Water, Soy Protein Concentrate, Coconut Oil, Sunflower Oil, Natural Flavors, 2% Or Less Of: Potato Protein, Methylcellulose, Yeast Extract, Cultured Dextrose, Food Starch Modified, Soy Leghemoglobin, Salt, Mixed Tocopherols (Antioxidant), Soy Protein Isolate, Vitamins and Minerals (Zinc Gluconate, Thiamine Hydrochloride (Vitamin B1), Niacin, Pyridoxine Hydrochloride (Vitamin B6), Riboflavin (Vitamin B2), Vitamin B12).
- Calories: 240
- Fat: 14g (Saturated Fat: 8g / Trans Fat: 0g)
- Cholesterol: 0g
- Sodium: 370mg
- Total Carbohydrates: 9g
- Dietary Fiber: 3g
- Total Sugars: <1g (includes added sugars <1g)
- Protein: 19g
- Vitamin D: 0mcg
- Calcium: 170mcg
- Iron: 4.2mg
- Potassium: 610mg
Enjoy Both Burgers In Moderation
With just a quick glance at these two lists, you are quickly reminded that these are indeed processed foods. This is indicated by relatively high sodium levels in each burger, so keep this in mind if you are vigilant about your sodium intake.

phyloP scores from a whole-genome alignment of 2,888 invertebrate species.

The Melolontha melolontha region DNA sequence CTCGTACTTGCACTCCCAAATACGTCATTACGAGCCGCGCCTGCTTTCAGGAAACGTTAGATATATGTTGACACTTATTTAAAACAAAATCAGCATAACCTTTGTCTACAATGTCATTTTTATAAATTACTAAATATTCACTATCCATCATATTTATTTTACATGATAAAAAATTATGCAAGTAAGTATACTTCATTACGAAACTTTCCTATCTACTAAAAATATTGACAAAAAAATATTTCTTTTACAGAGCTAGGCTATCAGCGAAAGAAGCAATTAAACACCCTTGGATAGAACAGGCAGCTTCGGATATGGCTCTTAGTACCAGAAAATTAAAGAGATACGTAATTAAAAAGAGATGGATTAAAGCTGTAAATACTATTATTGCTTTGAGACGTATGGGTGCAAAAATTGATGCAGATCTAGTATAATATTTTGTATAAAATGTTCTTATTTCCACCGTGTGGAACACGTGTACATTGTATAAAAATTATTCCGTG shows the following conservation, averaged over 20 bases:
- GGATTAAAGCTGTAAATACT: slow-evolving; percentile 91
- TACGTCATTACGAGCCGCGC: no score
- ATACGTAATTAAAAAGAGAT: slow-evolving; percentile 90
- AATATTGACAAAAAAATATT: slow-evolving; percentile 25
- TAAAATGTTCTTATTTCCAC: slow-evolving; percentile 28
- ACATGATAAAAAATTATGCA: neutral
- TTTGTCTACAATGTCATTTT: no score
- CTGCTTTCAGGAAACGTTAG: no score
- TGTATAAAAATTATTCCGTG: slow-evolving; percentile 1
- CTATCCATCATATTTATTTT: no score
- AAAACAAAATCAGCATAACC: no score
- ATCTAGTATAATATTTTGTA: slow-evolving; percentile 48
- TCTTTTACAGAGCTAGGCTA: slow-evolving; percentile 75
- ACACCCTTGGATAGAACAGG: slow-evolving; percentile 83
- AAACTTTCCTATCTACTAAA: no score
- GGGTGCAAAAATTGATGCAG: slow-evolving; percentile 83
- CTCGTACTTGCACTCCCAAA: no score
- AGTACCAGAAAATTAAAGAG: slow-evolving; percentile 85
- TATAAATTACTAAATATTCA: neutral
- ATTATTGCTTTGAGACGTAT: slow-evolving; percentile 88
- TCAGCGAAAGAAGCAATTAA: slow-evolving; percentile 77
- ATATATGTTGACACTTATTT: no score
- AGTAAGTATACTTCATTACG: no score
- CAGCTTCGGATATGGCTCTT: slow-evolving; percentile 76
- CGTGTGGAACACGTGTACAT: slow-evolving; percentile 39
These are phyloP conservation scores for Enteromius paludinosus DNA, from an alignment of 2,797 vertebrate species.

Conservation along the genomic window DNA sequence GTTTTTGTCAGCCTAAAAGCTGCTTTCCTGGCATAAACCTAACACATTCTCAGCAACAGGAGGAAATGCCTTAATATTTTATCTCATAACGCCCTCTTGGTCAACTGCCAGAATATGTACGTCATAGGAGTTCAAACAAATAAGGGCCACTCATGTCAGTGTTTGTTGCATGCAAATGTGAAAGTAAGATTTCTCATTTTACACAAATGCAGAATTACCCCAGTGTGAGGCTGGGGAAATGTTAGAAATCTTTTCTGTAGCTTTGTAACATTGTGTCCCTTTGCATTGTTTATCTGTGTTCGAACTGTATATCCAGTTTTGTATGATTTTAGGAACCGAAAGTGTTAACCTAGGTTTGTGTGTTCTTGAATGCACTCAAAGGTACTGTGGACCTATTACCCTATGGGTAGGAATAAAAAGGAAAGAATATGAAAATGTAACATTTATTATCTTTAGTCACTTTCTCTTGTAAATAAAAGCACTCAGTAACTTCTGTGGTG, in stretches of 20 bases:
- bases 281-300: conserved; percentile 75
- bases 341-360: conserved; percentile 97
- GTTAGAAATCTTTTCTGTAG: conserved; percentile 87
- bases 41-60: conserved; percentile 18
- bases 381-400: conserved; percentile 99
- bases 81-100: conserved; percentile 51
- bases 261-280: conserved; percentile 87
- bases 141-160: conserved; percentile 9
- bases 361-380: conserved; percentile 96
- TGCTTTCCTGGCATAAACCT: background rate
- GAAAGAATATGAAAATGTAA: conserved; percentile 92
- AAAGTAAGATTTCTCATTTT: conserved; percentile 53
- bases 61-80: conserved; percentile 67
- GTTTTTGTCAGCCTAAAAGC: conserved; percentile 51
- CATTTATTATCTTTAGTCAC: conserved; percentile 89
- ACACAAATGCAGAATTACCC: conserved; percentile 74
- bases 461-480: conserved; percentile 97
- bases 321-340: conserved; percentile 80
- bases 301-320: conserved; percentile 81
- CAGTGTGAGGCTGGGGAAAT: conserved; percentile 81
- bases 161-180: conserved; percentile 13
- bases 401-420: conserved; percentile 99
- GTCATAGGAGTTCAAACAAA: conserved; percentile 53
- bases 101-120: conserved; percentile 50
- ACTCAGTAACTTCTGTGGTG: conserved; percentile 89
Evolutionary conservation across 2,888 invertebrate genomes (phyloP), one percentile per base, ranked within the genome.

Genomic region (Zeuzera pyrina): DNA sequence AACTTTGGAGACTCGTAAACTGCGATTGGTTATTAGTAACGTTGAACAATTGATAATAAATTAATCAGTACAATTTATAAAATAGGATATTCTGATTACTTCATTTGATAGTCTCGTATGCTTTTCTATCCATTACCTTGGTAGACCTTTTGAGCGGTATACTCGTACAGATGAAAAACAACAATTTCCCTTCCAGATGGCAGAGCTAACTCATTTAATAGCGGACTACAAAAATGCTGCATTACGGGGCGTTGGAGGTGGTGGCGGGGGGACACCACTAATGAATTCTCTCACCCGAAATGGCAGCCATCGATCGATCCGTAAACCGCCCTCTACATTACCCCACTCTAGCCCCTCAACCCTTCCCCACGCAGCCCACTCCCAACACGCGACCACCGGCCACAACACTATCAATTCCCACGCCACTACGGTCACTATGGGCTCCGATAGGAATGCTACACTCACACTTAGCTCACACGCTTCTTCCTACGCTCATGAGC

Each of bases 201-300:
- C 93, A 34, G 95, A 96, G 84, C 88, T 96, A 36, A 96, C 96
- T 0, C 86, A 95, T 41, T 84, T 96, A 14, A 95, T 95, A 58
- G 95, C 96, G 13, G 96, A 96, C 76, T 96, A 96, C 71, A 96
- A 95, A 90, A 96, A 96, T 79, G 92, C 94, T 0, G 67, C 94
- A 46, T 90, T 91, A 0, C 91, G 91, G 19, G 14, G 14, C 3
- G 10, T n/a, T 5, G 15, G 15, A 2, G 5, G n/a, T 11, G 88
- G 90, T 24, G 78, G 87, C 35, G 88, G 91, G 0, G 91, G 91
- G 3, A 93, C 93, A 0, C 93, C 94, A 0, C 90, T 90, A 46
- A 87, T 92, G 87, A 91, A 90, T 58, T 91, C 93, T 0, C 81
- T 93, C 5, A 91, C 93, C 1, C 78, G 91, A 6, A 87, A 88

Even if you aren’t worried about your sodium levels, any type of processed foods should be enjoyed in moderation. Don’t eat either of these burgers every day!
But when you do have a burger, add on a side of fresh produce. This kale idea would make a great side for either burger. 🙂
A quick note for those trying to avoid soy and/or gluten: you’ll notice that Beyond Meat would be your choice.
Beyond Meat’s Improved Ingredient List
I am thrilled with Beyond Meat’s latest recipe as listed above!
It’s so much shorter than its former ingredient list, and much cleaner. The old list contained a few things I wasn’t crazy about, like modified food starch, but it’s gone – along with a few other filler ingredients. This is awesome!
But, They Both Have…